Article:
Because of our short growing season, there are some plants that will not mature fast enough to produce anything within before the snow comes. Those are the plants we grow inside and transplant outside. Those include herbs, celery, tomatoes, peppers and our newest try, Luffa.
We started the luffa almost 8 weeks in advance because they need well over 200 days of growing season. They grew so big we had to transplant them twice into larger pots. Now they are in quart size containers and in order to acclimate them to outside they get a wagon ride outside and back inside every day.
The tomatoes and peppers are still tiny but after 3-4 weeks they will be ready to go into the ground. Covered in a tunnel of course. Continuing with the plan to extend the season!
There are a lot of seeds in the ground already too. They are starting to pop through the surface! Get a look at the seedlings on the farm’s YouTube Channel:
This year we got an earlier start on our transplants so had to double transplant some of them. Luffa requires almost 300 days of sunlight to get fully ripened Luffa so we started them very early and moved them into 4 inch posts before we transplanted into quart sized pots and then again into their final home.
Since last year’s broccoli was phenomenal having started them early under covered tunnels, we tried it again this year. The broccoli transplants went through 3 winter storms last spring we are expecting at least one this year. It’s been said the chill from a light frost improves the flavor of cabbage family plants. Broccoli is one of them.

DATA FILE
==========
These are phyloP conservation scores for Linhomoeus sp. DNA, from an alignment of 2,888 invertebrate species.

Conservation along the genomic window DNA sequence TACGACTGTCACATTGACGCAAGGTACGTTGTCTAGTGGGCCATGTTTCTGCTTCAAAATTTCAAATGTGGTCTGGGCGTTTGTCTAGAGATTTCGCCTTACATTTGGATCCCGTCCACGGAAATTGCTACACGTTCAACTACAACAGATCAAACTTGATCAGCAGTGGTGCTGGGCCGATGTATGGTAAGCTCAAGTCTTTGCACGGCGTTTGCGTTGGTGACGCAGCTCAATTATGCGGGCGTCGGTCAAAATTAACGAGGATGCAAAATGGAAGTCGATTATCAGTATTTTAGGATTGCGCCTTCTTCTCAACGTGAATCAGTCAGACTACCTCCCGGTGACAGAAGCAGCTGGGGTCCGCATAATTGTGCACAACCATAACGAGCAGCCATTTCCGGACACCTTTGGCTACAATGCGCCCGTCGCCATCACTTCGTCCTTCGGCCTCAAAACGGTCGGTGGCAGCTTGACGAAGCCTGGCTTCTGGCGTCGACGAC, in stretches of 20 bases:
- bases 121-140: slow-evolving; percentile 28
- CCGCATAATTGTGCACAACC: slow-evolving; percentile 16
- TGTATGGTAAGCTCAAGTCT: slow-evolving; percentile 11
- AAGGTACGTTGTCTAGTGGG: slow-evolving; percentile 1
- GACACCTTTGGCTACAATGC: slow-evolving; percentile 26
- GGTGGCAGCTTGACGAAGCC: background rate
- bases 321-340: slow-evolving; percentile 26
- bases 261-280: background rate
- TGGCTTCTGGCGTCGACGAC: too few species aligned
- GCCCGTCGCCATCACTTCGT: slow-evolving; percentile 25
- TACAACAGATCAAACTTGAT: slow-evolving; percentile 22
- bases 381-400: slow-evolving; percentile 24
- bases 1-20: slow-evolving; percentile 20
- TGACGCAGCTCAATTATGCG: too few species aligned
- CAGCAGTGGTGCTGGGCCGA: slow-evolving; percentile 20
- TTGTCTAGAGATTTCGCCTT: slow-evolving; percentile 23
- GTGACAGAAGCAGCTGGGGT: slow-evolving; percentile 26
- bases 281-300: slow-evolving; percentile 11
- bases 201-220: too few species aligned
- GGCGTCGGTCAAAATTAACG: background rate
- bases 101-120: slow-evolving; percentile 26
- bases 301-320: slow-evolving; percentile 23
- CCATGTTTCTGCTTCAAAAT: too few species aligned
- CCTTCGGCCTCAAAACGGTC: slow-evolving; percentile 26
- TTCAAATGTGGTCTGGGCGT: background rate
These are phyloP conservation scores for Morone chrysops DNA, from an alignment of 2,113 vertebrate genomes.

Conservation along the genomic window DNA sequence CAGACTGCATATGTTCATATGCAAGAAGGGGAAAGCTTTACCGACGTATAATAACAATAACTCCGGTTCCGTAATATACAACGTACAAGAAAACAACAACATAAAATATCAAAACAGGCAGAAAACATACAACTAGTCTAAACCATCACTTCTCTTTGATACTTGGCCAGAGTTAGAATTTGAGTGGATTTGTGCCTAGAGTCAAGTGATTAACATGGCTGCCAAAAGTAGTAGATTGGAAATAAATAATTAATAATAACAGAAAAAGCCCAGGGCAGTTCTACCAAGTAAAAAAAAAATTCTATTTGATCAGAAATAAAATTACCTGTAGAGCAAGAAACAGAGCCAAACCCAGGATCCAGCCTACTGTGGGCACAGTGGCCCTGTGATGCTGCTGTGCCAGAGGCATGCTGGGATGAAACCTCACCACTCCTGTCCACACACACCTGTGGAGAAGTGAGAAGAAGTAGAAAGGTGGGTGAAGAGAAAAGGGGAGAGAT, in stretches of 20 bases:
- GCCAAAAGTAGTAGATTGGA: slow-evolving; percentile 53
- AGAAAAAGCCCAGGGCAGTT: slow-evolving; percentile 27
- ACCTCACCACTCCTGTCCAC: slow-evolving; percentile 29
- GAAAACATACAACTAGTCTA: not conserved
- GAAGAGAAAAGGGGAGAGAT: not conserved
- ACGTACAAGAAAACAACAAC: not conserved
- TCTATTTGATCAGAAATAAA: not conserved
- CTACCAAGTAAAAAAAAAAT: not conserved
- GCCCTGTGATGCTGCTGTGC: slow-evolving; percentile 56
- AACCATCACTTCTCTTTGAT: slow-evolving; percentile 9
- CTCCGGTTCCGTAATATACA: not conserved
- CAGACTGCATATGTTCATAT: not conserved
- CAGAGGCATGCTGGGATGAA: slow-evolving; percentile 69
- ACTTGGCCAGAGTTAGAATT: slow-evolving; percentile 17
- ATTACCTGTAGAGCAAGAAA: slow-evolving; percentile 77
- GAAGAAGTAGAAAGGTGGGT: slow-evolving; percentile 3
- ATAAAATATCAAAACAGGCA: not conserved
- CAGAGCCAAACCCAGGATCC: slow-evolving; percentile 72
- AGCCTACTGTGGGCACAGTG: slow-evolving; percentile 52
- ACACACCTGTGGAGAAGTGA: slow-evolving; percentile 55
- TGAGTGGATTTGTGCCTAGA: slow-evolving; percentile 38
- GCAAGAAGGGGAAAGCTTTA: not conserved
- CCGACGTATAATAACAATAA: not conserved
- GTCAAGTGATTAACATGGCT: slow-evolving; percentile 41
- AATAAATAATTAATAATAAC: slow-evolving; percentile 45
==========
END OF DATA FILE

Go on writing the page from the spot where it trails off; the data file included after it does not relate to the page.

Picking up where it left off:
Of course we grew basil, tomatoes and pepper transplants. They always take a long time to get to size but once they do, they rapidly produce. At least that has been our experience to date.
We have been hardening off the plants but will not drop them into the ground until we are sure the snow is past us.
This year we decided to grow most items from seed. The only transplants we grew inside were tomatoes, peppers, broccoli and celery. The challenge last year was the celery took 12 weeks to grow so this year they were planted much earlier. Another challenge was avoiding fungus or moss that took over when the soil got too moist. There is a fine balance between too dry and too wet. I focused on keeping the top of the soil dry once the seedlings got their first set of leaves. It seemed to help.
The biggest challenge we face is hardening off the transplants before we plant them in the ground. The hardening off process is getting the transplants used to the harsh weather outside a little at a time, but the weather extremes where we live always results in transplant loss. It can be sunny 80 degrees one day and snowing the next. It’s not unusual. Professionals in our area repeatedly recommend not to plant until Mothers Day. Yet we have had storms after! Every time planting gets delayed due to weather the transplants get stressed from being potted for too long. It happened this year.
We lost a number of our transplants this year to something we never considered. One of the deer got very brave and walked right up the tomatoes against the house and bit the tops off! Note the above picture. Our neighbor’s puppy also found her way into the yard and pulled our basil out of the pots! We received a very nice letter from her a day later on top of some new basil ready to plant!
In the end we had enough transplants to fill the garden and get the job done!